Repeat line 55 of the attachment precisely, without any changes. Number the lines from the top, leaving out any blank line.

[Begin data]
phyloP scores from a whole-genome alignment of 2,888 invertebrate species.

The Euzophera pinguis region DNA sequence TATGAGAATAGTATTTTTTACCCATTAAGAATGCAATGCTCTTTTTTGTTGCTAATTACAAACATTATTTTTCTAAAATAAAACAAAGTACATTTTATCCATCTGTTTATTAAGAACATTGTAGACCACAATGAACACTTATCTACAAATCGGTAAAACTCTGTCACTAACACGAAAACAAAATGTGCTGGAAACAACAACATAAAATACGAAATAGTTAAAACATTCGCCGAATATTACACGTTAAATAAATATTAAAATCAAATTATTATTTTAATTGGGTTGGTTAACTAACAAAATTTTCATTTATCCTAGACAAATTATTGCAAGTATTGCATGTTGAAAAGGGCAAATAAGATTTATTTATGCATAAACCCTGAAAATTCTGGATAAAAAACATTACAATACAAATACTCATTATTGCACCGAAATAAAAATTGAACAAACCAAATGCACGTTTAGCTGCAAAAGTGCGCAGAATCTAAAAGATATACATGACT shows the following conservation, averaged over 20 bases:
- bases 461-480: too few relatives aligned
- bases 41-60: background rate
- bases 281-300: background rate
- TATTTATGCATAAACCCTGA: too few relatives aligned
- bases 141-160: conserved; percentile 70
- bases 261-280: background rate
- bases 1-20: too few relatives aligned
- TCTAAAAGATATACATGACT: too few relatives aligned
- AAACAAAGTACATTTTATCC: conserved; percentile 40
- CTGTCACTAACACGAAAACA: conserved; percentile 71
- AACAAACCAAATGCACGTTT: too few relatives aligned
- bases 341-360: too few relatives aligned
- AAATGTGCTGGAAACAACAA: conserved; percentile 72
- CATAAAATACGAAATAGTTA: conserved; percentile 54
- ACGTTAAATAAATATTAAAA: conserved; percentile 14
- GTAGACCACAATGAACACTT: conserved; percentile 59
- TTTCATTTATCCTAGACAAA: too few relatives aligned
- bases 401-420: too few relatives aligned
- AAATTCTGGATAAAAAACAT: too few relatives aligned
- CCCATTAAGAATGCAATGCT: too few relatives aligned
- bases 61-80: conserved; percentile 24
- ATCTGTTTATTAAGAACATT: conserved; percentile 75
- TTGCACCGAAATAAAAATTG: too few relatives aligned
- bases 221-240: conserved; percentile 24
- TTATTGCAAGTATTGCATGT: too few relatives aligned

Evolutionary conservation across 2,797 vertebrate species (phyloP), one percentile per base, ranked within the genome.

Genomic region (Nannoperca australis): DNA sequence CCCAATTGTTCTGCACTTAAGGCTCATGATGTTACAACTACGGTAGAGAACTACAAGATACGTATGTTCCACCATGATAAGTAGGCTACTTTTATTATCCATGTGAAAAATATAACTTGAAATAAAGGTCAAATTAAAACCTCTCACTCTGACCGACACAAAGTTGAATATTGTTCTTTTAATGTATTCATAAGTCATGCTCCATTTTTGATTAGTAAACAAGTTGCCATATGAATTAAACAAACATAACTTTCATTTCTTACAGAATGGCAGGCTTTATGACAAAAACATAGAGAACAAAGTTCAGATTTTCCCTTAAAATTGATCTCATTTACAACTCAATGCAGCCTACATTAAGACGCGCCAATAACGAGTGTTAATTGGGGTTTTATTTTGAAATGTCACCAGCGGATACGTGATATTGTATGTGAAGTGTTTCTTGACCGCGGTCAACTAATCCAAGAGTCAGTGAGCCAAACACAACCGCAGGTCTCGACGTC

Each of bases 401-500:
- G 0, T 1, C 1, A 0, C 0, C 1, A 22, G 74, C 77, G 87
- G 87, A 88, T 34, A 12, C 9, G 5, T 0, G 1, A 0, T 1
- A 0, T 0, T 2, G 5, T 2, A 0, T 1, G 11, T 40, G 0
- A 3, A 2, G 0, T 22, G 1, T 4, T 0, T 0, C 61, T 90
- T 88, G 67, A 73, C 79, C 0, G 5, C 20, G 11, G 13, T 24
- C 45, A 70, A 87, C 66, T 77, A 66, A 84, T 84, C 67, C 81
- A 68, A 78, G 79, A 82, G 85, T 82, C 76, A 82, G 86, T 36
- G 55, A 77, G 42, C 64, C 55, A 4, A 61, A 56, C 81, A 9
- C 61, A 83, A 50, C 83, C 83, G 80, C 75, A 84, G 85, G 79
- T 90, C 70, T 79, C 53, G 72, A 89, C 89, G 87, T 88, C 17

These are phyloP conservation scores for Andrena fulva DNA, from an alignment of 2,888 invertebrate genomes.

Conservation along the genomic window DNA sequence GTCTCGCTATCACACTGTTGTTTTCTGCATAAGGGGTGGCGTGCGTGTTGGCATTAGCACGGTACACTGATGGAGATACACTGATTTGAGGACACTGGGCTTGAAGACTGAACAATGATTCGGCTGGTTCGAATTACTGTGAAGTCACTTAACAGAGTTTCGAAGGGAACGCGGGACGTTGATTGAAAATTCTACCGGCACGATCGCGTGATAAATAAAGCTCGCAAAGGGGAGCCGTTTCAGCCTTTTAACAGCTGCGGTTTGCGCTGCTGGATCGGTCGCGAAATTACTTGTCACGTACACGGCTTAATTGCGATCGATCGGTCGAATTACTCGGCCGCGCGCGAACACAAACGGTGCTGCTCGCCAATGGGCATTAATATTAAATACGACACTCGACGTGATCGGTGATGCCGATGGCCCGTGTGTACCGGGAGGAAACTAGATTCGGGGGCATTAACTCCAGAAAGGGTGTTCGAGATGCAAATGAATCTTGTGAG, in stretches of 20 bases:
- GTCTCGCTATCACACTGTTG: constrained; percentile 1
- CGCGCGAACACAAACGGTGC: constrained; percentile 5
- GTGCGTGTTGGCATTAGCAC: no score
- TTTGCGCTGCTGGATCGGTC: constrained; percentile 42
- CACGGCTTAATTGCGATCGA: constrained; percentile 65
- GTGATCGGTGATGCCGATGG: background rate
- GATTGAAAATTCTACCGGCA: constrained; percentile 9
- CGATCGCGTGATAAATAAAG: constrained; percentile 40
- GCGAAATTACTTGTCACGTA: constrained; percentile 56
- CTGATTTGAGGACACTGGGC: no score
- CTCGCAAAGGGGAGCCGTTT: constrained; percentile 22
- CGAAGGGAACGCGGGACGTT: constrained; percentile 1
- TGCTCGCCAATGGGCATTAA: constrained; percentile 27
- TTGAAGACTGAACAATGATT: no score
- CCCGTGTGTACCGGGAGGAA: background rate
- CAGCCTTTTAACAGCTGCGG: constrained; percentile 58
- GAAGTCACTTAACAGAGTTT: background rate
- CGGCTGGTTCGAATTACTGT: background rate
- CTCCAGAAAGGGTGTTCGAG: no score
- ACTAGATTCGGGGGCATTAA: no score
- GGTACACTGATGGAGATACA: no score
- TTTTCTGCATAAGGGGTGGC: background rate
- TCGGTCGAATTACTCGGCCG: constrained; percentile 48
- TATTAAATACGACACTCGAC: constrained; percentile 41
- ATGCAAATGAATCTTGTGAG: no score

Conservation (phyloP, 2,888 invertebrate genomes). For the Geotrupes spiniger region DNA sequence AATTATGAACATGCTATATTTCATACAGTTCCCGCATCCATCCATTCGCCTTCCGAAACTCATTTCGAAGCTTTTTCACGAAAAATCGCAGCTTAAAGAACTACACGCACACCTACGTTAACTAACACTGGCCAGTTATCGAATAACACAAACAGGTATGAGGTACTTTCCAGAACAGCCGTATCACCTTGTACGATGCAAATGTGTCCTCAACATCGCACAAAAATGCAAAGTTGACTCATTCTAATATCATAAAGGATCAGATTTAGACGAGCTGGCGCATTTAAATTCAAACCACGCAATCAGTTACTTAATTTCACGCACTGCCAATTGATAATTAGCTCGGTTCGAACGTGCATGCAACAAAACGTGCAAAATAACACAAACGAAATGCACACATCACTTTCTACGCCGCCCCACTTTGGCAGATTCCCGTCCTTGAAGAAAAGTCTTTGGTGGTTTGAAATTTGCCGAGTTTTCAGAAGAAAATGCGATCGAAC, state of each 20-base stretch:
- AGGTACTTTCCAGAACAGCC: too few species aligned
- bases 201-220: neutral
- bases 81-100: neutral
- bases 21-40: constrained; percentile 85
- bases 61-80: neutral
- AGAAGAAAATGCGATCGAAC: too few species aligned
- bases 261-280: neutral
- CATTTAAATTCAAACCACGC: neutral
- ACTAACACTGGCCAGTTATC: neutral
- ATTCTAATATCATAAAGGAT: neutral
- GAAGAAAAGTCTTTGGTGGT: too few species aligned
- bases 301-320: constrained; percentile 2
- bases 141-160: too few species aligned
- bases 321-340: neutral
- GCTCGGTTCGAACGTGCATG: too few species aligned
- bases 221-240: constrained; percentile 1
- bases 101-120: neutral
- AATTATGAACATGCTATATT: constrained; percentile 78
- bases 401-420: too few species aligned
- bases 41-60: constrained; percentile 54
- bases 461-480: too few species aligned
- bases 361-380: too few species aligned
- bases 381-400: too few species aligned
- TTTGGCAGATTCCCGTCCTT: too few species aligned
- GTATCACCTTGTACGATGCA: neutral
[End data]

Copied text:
- TGCTCGCCAATGGGCATTAA: constrained; percentile 27